Senbazaru, Pentecost, and The Cathedral “Cranes”

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origami-crane1April 2015

There is a young man in the pews at the Cathedral Church of the Nativity, who silently sculpts his Sunday bulletin into origami cranes, roses, and other intricately folded art work. This young man occasionally places these sculptures into the offering plate, but more often than not leaves them behind as a blessing for the sexton or a neighboring parishioner. He is one of 4 children in a family which has found their way to our community. He is passionate and funny, he is talented and wonderful, he is God’s beloved child and he happens to live with Autism.

Having worked in formation ministries for nearly a decade, I have often been asked how we are going to “deal with” people with learning differences. Honestly I have struggled with how to answer, don’t we all learn differently? Don’t we all deserve to be engaged where we are, when we are and how we best respond? Isn’t that the way that the Holy Spirit intercedes in our lives, when we least expect it and are most ready to receive Her? Who am I as a formation leader to tell you how to best engage someone who learns differently?

The question of how to engage individuals who are on different “wave lengths” is not a new one. Much of Paul’s letters deal with how do we worship, teach and engage one another when our understandings of God are so different. We use different language, we follow different laws, we sing different songs but we follow the same God. This is why our liturgy has developed times for silence, speaking, singing and reflecting so that no matter where we are in our minds, or on our journeys of faith, we can meet God in worship.

This brings me back to our young sculptor. At 16 he hasn’t been able to participate in our Journey to Adulthood curriculum, by his own choice and that of his parents it hasn’t been a good fit. He has instead on most Sundays either sat in on our Adult Forum with his mother and father, or gone with his older brother and his classmates for breakfast at a local restaurant. Last year, in a huge leap of faith he came to camp. He participated in what he was comfortable with, and excused himself when the hubbub became too much. But through it all, his hands are busy leaving cranes large and small, like Hansel and Gretel’s breadcrumbs, in his wake.

After a year of finding these remnants of our paper-artist in the nave, parish hall, and the lodge at camp, one Sunday morning I approached him and his mother and asked if they knew anything about the Japanese tradition of the 1,000 cranes. I explained that according to the myth of Senbazaru if an individual folds 1,000 cranes and offers them up to the gods that individual is granted one wish. I wondered aloud if we could adapt that tradition and invite the congregation to fold cranes to adorn our baptismal font for Pentecost in 2015, calling them doves instead of cranes and symbolizing the Holy Spirit which descended like a dove. His eyes lit up, he almost smiled. He turned away and said he’d have to think about it. A few days later I received a Facebook message from his mother, telling me that they had talked about it and he would gladly help.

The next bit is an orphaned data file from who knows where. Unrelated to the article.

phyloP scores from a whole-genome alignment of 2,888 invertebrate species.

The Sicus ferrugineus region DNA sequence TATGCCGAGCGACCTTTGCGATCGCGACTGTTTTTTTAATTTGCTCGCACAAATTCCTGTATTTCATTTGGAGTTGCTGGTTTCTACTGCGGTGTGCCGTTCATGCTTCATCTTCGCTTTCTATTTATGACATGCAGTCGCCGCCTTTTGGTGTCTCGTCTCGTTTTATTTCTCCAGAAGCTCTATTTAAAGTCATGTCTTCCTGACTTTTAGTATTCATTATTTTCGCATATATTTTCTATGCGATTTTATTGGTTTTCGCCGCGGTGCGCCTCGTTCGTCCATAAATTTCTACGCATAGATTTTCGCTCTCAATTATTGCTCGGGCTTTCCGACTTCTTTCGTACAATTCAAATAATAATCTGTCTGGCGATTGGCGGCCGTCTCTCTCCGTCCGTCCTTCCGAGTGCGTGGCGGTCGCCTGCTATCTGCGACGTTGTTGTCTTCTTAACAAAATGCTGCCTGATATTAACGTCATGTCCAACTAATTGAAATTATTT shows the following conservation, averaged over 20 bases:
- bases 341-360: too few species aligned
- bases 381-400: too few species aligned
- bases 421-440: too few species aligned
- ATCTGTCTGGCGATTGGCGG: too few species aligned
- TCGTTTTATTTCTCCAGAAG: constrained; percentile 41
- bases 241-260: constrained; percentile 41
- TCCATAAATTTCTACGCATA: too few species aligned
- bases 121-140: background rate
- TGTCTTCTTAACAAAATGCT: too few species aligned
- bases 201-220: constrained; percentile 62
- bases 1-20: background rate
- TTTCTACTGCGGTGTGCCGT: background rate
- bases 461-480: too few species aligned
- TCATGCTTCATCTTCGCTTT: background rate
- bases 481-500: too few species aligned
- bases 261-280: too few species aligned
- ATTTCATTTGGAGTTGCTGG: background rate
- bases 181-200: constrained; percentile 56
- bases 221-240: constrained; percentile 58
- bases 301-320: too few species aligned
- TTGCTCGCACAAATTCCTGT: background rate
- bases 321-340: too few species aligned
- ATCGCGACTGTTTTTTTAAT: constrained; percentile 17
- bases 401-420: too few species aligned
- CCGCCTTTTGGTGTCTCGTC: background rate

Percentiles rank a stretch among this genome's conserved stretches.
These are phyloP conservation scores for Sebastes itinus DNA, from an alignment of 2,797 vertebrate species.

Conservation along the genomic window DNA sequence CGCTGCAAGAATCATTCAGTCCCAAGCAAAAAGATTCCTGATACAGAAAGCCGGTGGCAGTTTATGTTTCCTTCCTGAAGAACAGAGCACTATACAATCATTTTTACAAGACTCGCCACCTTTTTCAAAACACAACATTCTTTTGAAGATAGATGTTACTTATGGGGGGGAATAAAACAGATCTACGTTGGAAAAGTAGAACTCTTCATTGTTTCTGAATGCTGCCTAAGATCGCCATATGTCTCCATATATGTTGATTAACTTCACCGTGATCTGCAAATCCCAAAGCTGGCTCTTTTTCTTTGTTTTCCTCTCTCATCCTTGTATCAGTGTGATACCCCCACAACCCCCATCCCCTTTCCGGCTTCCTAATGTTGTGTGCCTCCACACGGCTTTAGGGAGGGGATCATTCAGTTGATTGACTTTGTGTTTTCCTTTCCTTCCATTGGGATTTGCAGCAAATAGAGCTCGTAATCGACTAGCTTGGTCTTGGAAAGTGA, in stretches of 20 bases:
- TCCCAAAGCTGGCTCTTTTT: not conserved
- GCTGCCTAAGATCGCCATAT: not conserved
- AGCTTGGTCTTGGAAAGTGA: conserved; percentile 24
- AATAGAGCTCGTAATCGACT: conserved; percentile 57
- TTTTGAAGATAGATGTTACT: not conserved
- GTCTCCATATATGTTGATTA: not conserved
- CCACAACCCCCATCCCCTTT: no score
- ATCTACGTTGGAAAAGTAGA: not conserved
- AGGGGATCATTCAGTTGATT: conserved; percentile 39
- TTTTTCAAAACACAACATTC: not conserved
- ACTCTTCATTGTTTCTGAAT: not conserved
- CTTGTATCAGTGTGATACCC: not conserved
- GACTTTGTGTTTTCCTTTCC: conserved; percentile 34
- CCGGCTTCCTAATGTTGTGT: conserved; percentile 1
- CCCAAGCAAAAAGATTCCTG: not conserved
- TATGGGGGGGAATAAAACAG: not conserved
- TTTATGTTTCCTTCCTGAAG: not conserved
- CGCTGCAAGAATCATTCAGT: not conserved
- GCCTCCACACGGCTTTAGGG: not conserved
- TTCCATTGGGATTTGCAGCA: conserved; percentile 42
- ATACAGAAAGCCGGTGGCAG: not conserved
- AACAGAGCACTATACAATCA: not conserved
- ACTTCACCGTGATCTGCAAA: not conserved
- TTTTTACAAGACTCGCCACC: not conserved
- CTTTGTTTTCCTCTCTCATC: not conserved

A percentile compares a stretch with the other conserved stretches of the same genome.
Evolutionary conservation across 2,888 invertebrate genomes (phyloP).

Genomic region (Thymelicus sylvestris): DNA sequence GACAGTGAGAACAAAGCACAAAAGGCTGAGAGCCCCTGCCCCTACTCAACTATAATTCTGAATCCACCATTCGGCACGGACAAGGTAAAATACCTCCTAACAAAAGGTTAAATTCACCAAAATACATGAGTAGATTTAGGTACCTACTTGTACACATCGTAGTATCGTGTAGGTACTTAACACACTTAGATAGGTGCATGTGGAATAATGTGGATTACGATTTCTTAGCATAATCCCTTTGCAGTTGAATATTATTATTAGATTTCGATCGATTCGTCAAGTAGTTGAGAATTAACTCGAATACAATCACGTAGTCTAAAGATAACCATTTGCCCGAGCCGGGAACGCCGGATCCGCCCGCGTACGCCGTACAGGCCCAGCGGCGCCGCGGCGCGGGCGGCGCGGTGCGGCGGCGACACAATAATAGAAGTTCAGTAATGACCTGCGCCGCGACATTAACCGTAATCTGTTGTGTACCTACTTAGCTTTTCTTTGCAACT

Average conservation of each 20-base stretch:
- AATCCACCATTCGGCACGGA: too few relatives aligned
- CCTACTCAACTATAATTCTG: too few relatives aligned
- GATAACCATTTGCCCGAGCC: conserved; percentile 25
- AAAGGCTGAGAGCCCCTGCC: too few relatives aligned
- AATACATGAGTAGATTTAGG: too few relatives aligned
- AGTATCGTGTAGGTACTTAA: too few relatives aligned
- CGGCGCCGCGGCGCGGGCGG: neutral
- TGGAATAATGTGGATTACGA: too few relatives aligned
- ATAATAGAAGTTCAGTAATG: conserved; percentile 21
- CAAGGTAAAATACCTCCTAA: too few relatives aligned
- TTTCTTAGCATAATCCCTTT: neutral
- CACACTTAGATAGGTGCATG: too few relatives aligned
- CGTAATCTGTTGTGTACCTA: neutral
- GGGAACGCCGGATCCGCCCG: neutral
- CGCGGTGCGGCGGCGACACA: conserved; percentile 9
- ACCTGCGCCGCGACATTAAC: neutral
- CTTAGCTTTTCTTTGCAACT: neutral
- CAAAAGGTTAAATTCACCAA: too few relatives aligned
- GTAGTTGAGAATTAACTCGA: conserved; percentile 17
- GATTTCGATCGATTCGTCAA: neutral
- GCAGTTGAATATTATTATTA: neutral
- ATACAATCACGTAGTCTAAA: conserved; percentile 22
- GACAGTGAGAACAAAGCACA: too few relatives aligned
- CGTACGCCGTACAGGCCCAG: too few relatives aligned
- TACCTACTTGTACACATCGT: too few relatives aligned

For months the three of us have gone back and forth about how to approach the 1,000 dove project. We’ve set a plan in place—we will begin collecting cranes after Easter. We will have origami nights where we can learn in person and share a potluck supper. We have a video of our origami-artist-in-residence hands (only his hands and not his face since he hates having his photo taken) posted on YouTube, our website (below), Facebook page and twitter accounts. We also want to invite people to mail in their cranes if they live far away or are homebound for any reason. We will focus our final Generations In Formation Together (GIFT) Gathering for 2014-2015 academic year on creating and stringing together our 1,000 doves for our celebration of Pentecost on May 24th.

Our GIFT Gathering is an intergenerational initiative which happens on the first Sunday of every month (except for April because of when Easter falls) during our formation hour. We meet together and share in a common experience of fellowship, formation and mission. Each month focuses on a theme either based on a feast, like Saint Francis Day, liturgical season, i.e. Advent or Pentecost, or secular event like the start of the school year or Super Bowl Sunday aka Souper Bowl Sunday. Each month we gather together to celebrate our gifts and talents and we also take up a collection for the month to support ministries and missions of the Cathedral such as Heifer Project, New Bethany Ministries, Room at the Inn Emergency Shelter. In April, instead of asking for money or in-kind donations we will ask people to donate their time and talent towards the 1,000 dove project.

How do we engage with one another? How do we walk with one another on our pilgrimage in this life? How do we recognize one another’s talents and gifts? We need to stop asking how to make us all the same. We need to start recognizing the doves that each of us leave behind. We need to start sharing our differences rather than trying to eliminate them. Remembering that all of us are beloved children of God and all of us have a place in this eternal kingdom. All of us are a little “different”.

Spread the word!

Starting Wednesday April 8th the Origami group will meet on Wednesday afternoon between 3 and 5 pm in the Good Shepherd Chapel to work on the doves for Pentecost.

Learn how to make the origami dove here:

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